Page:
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Author: Subject: KOH reacted with paper
JibbyDee
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[*] posted on 20-1-2012 at 04:53
KOH reacted with paper


I improvised a weigh boat out of a piece of paper and used it to weigh out some KOH. There was a flake or two left in the weight boat. An hour later the KOH had turned into a yellow liquid. There was no water there to begin with. Did the KOH absorb the moisture from the paper or something? If so, what caused the yellow color?
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Bot0nist
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[*] posted on 20-1-2012 at 05:21


KOH is very hygroscopic and will readily absorb enough moisture from the environment to dissolve itself. The formed KOH solution surly affected the paper. It's used as drain opener (NaOH maybe) and will break down many organics.

It's hygroscopic nature is what makes thoroughly dried KOH a great desiccant.

[Edited on 20-1-2012 by Bot0nist]




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[*] posted on 20-1-2012 at 09:31


isn't their a name for that, when a substance is so hydroscopic it will form a solution from atmospheric moisture?

and I've never heard of KOH as a drain cleaner, but NaOH is definitely used as drain cleaner.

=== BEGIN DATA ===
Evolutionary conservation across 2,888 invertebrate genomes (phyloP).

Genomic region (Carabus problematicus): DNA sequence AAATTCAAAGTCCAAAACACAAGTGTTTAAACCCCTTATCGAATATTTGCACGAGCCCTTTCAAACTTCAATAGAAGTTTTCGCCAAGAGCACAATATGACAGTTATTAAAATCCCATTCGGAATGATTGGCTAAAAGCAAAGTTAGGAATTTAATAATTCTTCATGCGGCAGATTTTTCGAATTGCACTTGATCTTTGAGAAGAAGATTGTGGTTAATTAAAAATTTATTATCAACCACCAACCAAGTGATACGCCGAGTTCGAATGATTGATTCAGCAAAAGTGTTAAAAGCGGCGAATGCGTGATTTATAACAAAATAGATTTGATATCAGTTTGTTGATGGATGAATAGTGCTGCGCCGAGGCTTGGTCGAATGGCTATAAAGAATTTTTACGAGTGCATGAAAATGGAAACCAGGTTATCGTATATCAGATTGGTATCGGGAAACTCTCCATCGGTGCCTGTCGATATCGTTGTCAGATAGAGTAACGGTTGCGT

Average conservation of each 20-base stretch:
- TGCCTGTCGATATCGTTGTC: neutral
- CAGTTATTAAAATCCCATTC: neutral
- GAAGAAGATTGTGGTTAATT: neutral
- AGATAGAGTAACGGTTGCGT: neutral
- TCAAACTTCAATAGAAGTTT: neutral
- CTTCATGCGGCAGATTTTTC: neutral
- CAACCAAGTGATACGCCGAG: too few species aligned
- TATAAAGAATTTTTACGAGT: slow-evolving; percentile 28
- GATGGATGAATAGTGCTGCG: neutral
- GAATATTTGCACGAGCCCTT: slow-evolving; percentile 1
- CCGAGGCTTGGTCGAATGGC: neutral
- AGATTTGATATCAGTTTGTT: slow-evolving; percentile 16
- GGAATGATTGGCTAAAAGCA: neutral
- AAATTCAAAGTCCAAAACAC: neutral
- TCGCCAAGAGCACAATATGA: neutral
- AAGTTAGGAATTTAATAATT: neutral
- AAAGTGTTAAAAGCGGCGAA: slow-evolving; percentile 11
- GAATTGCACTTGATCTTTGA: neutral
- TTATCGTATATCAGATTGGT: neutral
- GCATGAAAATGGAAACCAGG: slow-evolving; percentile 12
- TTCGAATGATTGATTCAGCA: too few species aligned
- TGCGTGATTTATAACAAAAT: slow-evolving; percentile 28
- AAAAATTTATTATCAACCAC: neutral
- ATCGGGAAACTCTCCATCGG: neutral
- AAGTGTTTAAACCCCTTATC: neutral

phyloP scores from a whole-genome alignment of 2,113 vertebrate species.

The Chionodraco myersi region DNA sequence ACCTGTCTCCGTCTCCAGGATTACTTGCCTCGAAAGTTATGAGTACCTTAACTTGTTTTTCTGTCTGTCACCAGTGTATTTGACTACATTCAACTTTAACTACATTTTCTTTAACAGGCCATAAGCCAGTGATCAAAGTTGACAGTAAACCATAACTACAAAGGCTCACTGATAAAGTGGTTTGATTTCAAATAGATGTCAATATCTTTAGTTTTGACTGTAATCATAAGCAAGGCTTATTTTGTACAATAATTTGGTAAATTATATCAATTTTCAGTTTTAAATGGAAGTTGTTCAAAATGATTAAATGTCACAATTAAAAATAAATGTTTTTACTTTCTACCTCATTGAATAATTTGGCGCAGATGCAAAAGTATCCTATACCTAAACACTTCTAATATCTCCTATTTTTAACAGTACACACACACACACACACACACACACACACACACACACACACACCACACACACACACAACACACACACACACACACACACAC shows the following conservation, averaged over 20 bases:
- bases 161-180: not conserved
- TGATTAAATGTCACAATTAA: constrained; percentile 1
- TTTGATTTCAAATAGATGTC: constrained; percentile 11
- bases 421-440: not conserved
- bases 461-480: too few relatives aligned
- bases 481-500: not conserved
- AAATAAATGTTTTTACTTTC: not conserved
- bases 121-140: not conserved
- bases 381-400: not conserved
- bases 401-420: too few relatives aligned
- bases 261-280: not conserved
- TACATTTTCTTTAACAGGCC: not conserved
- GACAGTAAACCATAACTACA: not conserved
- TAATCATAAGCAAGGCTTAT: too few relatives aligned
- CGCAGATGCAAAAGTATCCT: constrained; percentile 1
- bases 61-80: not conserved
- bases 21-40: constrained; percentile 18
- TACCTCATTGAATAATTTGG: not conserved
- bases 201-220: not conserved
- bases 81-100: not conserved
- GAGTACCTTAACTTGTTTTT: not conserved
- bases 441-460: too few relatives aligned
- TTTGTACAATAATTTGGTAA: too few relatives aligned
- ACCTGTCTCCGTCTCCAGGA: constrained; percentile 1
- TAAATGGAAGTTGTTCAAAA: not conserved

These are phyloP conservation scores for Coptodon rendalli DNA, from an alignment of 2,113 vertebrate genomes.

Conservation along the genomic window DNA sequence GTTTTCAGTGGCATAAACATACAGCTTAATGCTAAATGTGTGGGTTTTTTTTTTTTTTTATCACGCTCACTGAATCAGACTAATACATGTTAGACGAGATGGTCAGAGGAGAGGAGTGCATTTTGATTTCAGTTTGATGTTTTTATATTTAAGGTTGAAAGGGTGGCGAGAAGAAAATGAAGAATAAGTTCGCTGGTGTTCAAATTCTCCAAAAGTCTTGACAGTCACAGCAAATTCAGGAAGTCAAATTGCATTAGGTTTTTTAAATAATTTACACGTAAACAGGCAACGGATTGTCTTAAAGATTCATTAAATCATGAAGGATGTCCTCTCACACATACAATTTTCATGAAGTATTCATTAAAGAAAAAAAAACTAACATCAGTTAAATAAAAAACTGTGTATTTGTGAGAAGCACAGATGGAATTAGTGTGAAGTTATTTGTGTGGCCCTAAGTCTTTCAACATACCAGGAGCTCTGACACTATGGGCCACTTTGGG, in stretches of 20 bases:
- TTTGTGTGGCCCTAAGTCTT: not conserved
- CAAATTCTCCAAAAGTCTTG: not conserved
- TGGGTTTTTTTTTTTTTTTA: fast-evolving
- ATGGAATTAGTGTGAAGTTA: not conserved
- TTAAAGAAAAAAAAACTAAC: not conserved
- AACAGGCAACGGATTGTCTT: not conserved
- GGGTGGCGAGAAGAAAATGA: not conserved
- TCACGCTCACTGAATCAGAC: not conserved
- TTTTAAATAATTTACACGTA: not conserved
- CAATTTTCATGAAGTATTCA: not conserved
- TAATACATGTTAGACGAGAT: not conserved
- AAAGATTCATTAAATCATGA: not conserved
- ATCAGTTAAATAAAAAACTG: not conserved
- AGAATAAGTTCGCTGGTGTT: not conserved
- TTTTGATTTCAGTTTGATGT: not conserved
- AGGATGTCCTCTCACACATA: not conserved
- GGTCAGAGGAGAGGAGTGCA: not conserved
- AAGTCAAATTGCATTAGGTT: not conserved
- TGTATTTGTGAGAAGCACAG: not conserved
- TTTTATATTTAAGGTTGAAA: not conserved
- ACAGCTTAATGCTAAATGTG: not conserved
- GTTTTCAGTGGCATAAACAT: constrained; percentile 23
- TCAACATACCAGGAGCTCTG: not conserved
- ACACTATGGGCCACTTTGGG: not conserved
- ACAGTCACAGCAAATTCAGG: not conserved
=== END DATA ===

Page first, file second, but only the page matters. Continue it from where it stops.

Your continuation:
[Edited on 1-20-2012 by AirCowPeaCock]




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[*] posted on 20-1-2012 at 09:34


Wait I found it, the property is called Deliquescey(?)..some alteration of Deliquescent



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[*] posted on 20-1-2012 at 12:16


NaOH is preferable for it's increase solubility. KOH retains the same caustic properties though.



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[*] posted on 20-1-2012 at 13:12


according to the wiki, KOH has increased solubility..I think, let me double check



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[*] posted on 20-1-2012 at 13:15


Yup (well at-least probably), according to wiki
NaOH 1110 g dm-3 (at 20 °C)
KOH 1210 g/L (25 °C)

is NaOH cheaper perhaps?




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[*] posted on 20-1-2012 at 13:32


Yup, sorry, your right.

"KOH and NaOH can be used interchangeably for a number of applications, although in industry, NaOH is preferred because of its lower cost."-wiki




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[*] posted on 20-1-2012 at 17:02


It's an intermediate product in the formation of viscose.
You can make it by reacting cellulose with any strong base (that gives something that could be called natron cellulose, if the base was NaOH), then dissolving the compound with carbon disulphide which takes quite some time.




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[*] posted on 20-1-2012 at 19:33


Sounds cool, I'm thinking of compiling a polymer project for school, I guess so far I have rayon and polycarbonate, unfortunately I can't make my favorite plastic, HDPE.. but that's off topic



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